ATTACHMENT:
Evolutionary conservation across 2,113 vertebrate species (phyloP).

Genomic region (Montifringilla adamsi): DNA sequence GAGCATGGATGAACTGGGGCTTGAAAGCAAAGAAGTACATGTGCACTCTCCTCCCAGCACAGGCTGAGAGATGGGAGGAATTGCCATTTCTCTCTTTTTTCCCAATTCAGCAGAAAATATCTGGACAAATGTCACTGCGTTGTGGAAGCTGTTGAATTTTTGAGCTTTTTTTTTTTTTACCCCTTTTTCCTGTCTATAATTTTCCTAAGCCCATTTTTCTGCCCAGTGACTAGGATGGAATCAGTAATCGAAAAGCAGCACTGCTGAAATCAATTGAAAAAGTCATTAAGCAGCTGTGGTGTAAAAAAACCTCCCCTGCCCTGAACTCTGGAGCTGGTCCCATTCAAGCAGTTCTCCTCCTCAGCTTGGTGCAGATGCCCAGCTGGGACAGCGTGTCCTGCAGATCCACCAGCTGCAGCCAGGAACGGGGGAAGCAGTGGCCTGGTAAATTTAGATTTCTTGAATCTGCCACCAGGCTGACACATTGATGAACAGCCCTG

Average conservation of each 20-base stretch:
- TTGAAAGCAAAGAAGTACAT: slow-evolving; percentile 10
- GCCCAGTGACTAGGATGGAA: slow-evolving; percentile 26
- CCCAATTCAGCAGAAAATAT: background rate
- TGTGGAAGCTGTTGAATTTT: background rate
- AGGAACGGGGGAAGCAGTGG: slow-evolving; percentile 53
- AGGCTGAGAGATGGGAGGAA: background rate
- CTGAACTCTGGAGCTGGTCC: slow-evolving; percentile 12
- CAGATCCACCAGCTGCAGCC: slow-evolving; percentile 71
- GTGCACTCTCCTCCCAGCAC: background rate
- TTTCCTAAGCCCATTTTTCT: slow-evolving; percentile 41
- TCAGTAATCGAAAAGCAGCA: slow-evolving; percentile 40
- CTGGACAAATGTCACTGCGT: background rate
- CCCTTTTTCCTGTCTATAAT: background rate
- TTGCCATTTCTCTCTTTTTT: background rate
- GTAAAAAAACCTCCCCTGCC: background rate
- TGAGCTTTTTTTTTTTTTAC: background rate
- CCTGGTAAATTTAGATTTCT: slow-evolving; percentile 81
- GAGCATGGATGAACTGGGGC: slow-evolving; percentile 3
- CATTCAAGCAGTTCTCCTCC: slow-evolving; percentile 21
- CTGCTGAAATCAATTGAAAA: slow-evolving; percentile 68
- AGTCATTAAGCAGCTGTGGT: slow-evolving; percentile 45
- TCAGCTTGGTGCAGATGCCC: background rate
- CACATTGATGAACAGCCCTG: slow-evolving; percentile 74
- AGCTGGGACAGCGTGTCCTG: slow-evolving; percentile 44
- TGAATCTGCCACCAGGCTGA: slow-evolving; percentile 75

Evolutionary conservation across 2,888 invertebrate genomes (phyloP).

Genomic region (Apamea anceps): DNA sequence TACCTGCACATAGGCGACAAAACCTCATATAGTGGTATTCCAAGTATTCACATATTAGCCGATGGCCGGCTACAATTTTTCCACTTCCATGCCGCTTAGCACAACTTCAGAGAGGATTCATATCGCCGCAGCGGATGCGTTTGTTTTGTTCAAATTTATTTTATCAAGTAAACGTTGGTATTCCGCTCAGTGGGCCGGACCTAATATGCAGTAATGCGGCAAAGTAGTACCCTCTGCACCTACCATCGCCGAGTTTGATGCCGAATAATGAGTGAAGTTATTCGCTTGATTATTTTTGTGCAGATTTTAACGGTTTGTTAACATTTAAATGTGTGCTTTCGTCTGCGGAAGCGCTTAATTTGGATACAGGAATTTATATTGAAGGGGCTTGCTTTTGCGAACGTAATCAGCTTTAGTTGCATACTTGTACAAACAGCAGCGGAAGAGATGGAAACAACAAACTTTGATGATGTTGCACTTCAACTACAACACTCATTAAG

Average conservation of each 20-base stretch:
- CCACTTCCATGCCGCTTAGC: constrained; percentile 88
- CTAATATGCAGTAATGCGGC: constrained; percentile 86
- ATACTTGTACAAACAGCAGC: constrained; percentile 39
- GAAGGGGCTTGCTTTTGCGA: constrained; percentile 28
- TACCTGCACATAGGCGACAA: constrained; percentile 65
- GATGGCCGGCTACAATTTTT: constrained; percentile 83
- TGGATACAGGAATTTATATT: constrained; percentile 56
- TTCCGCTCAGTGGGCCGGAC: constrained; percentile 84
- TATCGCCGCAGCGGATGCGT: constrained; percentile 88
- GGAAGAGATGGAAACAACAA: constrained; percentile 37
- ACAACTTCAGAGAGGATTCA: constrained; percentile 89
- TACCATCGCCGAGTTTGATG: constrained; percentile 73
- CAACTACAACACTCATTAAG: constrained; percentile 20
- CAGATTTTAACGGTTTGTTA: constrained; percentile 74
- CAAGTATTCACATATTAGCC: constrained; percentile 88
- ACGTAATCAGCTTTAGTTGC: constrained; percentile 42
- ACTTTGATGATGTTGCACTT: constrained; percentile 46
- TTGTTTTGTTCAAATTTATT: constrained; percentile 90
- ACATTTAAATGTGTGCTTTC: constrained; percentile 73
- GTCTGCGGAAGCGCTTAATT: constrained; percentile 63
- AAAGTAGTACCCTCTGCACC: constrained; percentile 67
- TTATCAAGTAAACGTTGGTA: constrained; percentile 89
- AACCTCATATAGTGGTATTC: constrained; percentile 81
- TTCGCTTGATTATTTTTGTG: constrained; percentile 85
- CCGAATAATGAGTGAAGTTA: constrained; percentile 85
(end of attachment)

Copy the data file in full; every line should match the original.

Evolutionary conservation across 2,113 vertebrate species (phyloP).

Genomic region (Montifringilla adamsi): DNA sequence GAGCATGGATGAACTGGGGCTTGAAAGCAAAGAAGTACATGTGCACTCTCCTCCCAGCACAGGCTGAGAGATGGGAGGAATTGCCATTTCTCTCTTTTTTCCCAATTCAGCAGAAAATATCTGGACAAATGTCACTGCGTTGTGGAAGCTGTTGAATTTTTGAGCTTTTTTTTTTTTTACCCCTTTTTCCTGTCTATAATTTTCCTAAGCCCATTTTTCTGCCCAGTGACTAGGATGGAATCAGTAATCGAAAAGCAGCACTGCTGAAATCAATTGAAAAAGTCATTAAGCAGCTGTGGTGTAAAAAAACCTCCCCTGCCCTGAACTCTGGAGCTGGTCCCATTCAAGCAGTTCTCCTCCTCAGCTTGGTGCAGATGCCCAGCTGGGACAGCGTGTCCTGCAGATCCACCAGCTGCAGCCAGGAACGGGGGAAGCAGTGGCCTGGTAAATTTAGATTTCTTGAATCTGCCACCAGGCTGACACATTGATGAACAGCCCTG

Average conservation of each 20-base stretch:
- TTGAAAGCAAAGAAGTACAT: slow-evolving; percentile 10
- GCCCAGTGACTAGGATGGAA: slow-evolving; percentile 26
- CCCAATTCAGCAGAAAATAT: background rate
- TGTGGAAGCTGTTGAATTTT: background rate
- AGGAACGGGGGAAGCAGTGG: slow-evolving; percentile 53
- AGGCTGAGAGATGGGAGGAA: background rate
- CTGAACTCTGGAGCTGGTCC: slow-evolving; percentile 12
- CAGATCCACCAGCTGCAGCC: slow-evolving; percentile 71
- GTGCACTCTCCTCCCAGCAC: background rate
- TTTCCTAAGCCCATTTTTCT: slow-evolving; percentile 41
- TCAGTAATCGAAAAGCAGCA: slow-evolving; percentile 40
- CTGGACAAATGTCACTGCGT: background rate
- CCCTTTTTCCTGTCTATAAT: background rate
- TTGCCATTTCTCTCTTTTTT: background rate
- GTAAAAAAACCTCCCCTGCC: background rate
- TGAGCTTTTTTTTTTTTTAC: background rate
- CCTGGTAAATTTAGATTTCT: slow-evolving; percentile 81
- GAGCATGGATGAACTGGGGC: slow-evolving; percentile 3
- CATTCAAGCAGTTCTCCTCC: slow-evolving; percentile 21
- CTGCTGAAATCAATTGAAAA: slow-evolving; percentile 68
- AGTCATTAAGCAGCTGTGGT: slow-evolving; percentile 45
- TCAGCTTGGTGCAGATGCCC: background rate
- CACATTGATGAACAGCCCTG: slow-evolving; percentile 74
- AGCTGGGACAGCGTGTCCTG: slow-evolving; percentile 44
- TGAATCTGCCACCAGGCTGA: slow-evolving; percentile 75

Evolutionary conservation across 2,888 invertebrate genomes (phyloP).

Genomic region (Apamea anceps): DNA sequence TACCTGCACATAGGCGACAAAACCTCATATAGTGGTATTCCAAGTATTCACATATTAGCCGATGGCCGGCTACAATTTTTCCACTTCCATGCCGCTTAGCACAACTTCAGAGAGGATTCATATCGCCGCAGCGGATGCGTTTGTTTTGTTCAAATTTATTTTATCAAGTAAACGTTGGTATTCCGCTCAGTGGGCCGGACCTAATATGCAGTAATGCGGCAAAGTAGTACCCTCTGCACCTACCATCGCCGAGTTTGATGCCGAATAATGAGTGAAGTTATTCGCTTGATTATTTTTGTGCAGATTTTAACGGTTTGTTAACATTTAAATGTGTGCTTTCGTCTGCGGAAGCGCTTAATTTGGATACAGGAATTTATATTGAAGGGGCTTGCTTTTGCGAACGTAATCAGCTTTAGTTGCATACTTGTACAAACAGCAGCGGAAGAGATGGAAACAACAAACTTTGATGATGTTGCACTTCAACTACAACACTCATTAAG

Average conservation of each 20-base stretch:
- CCACTTCCATGCCGCTTAGC: constrained; percentile 88
- CTAATATGCAGTAATGCGGC: constrained; percentile 86
- ATACTTGTACAAACAGCAGC: constrained; percentile 39
- GAAGGGGCTTGCTTTTGCGA: constrained; percentile 28
- TACCTGCACATAGGCGACAA: constrained; percentile 65
- GATGGCCGGCTACAATTTTT: constrained; percentile 83
- TGGATACAGGAATTTATATT: constrained; percentile 56
- TTCCGCTCAGTGGGCCGGAC: constrained; percentile 84
- TATCGCCGCAGCGGATGCGT: constrained; percentile 88
- GGAAGAGATGGAAACAACAA: constrained; percentile 37
- ACAACTTCAGAGAGGATTCA: constrained; percentile 89
- TACCATCGCCGAGTTTGATG: constrained; percentile 73
- CAACTACAACACTCATTAAG: constrained; percentile 20
- CAGATTTTAACGGTTTGTTA: constrained; percentile 74
- CAAGTATTCACATATTAGCC: constrained; percentile 88
- ACGTAATCAGCTTTAGTTGC: constrained; percentile 42
- ACTTTGATGATGTTGCACTT: constrained; percentile 46
- TTGTTTTGTTCAAATTTATT: constrained; percentile 90
- ACATTTAAATGTGTGCTTTC: constrained; percentile 73
- GTCTGCGGAAGCGCTTAATT: constrained; percentile 63
- AAAGTAGTACCCTCTGCACC: constrained; percentile 67
- TTATCAAGTAAACGTTGGTA: constrained; percentile 89
- AACCTCATATAGTGGTATTC: constrained; percentile 81
- TTCGCTTGATTATTTTTGTG: constrained; percentile 85
- CCGAATAATGAGTGAAGTTA: constrained; percentile 85